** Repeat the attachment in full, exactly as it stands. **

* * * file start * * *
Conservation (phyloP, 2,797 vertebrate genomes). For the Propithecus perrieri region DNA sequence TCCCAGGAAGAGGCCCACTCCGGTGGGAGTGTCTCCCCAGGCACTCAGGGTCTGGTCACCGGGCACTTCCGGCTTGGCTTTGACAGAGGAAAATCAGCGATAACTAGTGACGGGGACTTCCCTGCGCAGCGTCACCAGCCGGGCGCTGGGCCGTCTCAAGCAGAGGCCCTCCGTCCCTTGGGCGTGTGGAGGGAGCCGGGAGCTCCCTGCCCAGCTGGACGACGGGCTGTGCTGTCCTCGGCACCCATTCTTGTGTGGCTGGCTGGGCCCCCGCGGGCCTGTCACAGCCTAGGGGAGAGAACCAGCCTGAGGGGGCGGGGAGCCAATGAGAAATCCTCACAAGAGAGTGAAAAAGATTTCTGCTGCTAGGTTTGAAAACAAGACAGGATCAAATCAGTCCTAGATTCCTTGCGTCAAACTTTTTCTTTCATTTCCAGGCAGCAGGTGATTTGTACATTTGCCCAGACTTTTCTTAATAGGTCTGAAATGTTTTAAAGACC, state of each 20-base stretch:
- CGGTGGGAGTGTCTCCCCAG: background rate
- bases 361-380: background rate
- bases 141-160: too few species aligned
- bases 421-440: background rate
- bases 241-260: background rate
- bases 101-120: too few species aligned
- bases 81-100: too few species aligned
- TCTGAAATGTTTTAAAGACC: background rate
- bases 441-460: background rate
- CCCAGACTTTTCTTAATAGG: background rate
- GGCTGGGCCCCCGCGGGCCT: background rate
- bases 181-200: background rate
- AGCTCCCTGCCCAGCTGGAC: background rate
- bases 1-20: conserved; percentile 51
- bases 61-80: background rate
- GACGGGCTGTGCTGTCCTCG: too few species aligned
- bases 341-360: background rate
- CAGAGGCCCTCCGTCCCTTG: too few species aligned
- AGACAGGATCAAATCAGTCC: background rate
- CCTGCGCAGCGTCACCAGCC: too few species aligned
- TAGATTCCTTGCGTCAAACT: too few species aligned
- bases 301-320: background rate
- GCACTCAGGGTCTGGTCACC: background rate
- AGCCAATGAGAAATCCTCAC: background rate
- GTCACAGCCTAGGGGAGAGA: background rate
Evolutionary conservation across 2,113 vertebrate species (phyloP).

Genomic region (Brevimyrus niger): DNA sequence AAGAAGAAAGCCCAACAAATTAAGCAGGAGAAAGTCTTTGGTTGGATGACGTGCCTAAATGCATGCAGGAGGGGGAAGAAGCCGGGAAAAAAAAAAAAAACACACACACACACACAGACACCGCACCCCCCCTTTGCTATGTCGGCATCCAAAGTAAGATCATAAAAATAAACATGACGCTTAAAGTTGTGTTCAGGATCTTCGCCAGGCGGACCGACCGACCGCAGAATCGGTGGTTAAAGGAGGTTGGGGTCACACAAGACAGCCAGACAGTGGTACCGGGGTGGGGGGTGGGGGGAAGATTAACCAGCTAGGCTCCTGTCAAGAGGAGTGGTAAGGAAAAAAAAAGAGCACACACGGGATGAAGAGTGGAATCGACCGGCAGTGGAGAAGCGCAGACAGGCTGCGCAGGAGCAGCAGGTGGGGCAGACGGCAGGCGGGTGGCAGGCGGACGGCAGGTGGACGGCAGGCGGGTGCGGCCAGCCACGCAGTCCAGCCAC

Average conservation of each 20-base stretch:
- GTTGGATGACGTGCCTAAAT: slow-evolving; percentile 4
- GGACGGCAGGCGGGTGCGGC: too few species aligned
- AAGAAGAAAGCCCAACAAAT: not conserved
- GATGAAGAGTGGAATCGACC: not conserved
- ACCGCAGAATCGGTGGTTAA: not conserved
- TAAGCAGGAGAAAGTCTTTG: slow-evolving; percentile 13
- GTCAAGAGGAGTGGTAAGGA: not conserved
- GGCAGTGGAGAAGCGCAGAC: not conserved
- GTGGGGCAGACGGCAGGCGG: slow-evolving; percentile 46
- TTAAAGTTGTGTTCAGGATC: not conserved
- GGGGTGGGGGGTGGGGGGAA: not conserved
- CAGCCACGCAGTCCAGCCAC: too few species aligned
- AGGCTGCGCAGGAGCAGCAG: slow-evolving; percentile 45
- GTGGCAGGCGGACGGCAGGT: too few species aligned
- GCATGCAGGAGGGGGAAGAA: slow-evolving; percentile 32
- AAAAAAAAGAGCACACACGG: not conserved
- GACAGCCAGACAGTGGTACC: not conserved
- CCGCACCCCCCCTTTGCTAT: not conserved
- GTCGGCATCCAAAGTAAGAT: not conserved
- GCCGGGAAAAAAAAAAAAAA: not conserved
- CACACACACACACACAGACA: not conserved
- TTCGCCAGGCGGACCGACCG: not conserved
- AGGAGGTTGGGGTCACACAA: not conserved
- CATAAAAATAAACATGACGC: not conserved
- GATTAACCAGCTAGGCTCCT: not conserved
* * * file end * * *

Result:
Conservation (phyloP, 2,797 vertebrate genomes). For the Propithecus perrieri region DNA sequence TCCCAGGAAGAGGCCCACTCCGGTGGGAGTGTCTCCCCAGGCACTCAGGGTCTGGTCACCGGGCACTTCCGGCTTGGCTTTGACAGAGGAAAATCAGCGATAACTAGTGACGGGGACTTCCCTGCGCAGCGTCACCAGCCGGGCGCTGGGCCGTCTCAAGCAGAGGCCCTCCGTCCCTTGGGCGTGTGGAGGGAGCCGGGAGCTCCCTGCCCAGCTGGACGACGGGCTGTGCTGTCCTCGGCACCCATTCTTGTGTGGCTGGCTGGGCCCCCGCGGGCCTGTCACAGCCTAGGGGAGAGAACCAGCCTGAGGGGGCGGGGAGCCAATGAGAAATCCTCACAAGAGAGTGAAAAAGATTTCTGCTGCTAGGTTTGAAAACAAGACAGGATCAAATCAGTCCTAGATTCCTTGCGTCAAACTTTTTCTTTCATTTCCAGGCAGCAGGTGATTTGTACATTTGCCCAGACTTTTCTTAATAGGTCTGAAATGTTTTAAAGACC, state of each 20-base stretch:
- CGGTGGGAGTGTCTCCCCAG: background rate
- bases 361-380: background rate
- bases 141-160: too few species aligned
- bases 421-440: background rate
- bases 241-260: background rate
- bases 101-120: too few species aligned
- bases 81-100: too few species aligned
- TCTGAAATGTTTTAAAGACC: background rate
- bases 441-460: background rate
- CCCAGACTTTTCTTAATAGG: background rate
- GGCTGGGCCCCCGCGGGCCT: background rate
- bases 181-200: background rate
- AGCTCCCTGCCCAGCTGGAC: background rate
- bases 1-20: conserved; percentile 51
- bases 61-80: background rate
- GACGGGCTGTGCTGTCCTCG: too few species aligned
- bases 341-360: background rate
- CAGAGGCCCTCCGTCCCTTG: too few species aligned
- AGACAGGATCAAATCAGTCC: background rate
- CCTGCGCAGCGTCACCAGCC: too few species aligned
- TAGATTCCTTGCGTCAAACT: too few species aligned
- bases 301-320: background rate
- GCACTCAGGGTCTGGTCACC: background rate
- AGCCAATGAGAAATCCTCAC: background rate
- GTCACAGCCTAGGGGAGAGA: background rate
Evolutionary conservation across 2,113 vertebrate species (phyloP).

Genomic region (Brevimyrus niger): DNA sequence AAGAAGAAAGCCCAACAAATTAAGCAGGAGAAAGTCTTTGGTTGGATGACGTGCCTAAATGCATGCAGGAGGGGGAAGAAGCCGGGAAAAAAAAAAAAAACACACACACACACACAGACACCGCACCCCCCCTTTGCTATGTCGGCATCCAAAGTAAGATCATAAAAATAAACATGACGCTTAAAGTTGTGTTCAGGATCTTCGCCAGGCGGACCGACCGACCGCAGAATCGGTGGTTAAAGGAGGTTGGGGTCACACAAGACAGCCAGACAGTGGTACCGGGGTGGGGGGTGGGGGGAAGATTAACCAGCTAGGCTCCTGTCAAGAGGAGTGGTAAGGAAAAAAAAAGAGCACACACGGGATGAAGAGTGGAATCGACCGGCAGTGGAGAAGCGCAGACAGGCTGCGCAGGAGCAGCAGGTGGGGCAGACGGCAGGCGGGTGGCAGGCGGACGGCAGGTGGACGGCAGGCGGGTGCGGCCAGCCACGCAGTCCAGCCAC

Average conservation of each 20-base stretch:
- GTTGGATGACGTGCCTAAAT: slow-evolving; percentile 4
- GGACGGCAGGCGGGTGCGGC: too few species aligned
- AAGAAGAAAGCCCAACAAAT: not conserved
- GATGAAGAGTGGAATCGACC: not conserved
- ACCGCAGAATCGGTGGTTAA: not conserved
- TAAGCAGGAGAAAGTCTTTG: slow-evolving; percentile 13
- GTCAAGAGGAGTGGTAAGGA: not conserved
- GGCAGTGGAGAAGCGCAGAC: not conserved
- GTGGGGCAGACGGCAGGCGG: slow-evolving; percentile 46
- TTAAAGTTGTGTTCAGGATC: not conserved
- GGGGTGGGGGGTGGGGGGAA: not conserved
- CAGCCACGCAGTCCAGCCAC: too few species aligned
- AGGCTGCGCAGGAGCAGCAG: slow-evolving; percentile 45
- GTGGCAGGCGGACGGCAGGT: too few species aligned
- GCATGCAGGAGGGGGAAGAA: slow-evolving; percentile 32
- AAAAAAAAGAGCACACACGG: not conserved
- GACAGCCAGACAGTGGTACC: not conserved
- CCGCACCCCCCCTTTGCTAT: not conserved
- GTCGGCATCCAAAGTAAGAT: not conserved
- GCCGGGAAAAAAAAAAAAAA: not conserved
- CACACACACACACACAGACA: not conserved
- TTCGCCAGGCGGACCGACCG: not conserved
- AGGAGGTTGGGGTCACACAA: not conserved
- CATAAAAATAAACATGACGC: not conserved
- GATTAACCAGCTAGGCTCCT: not conserved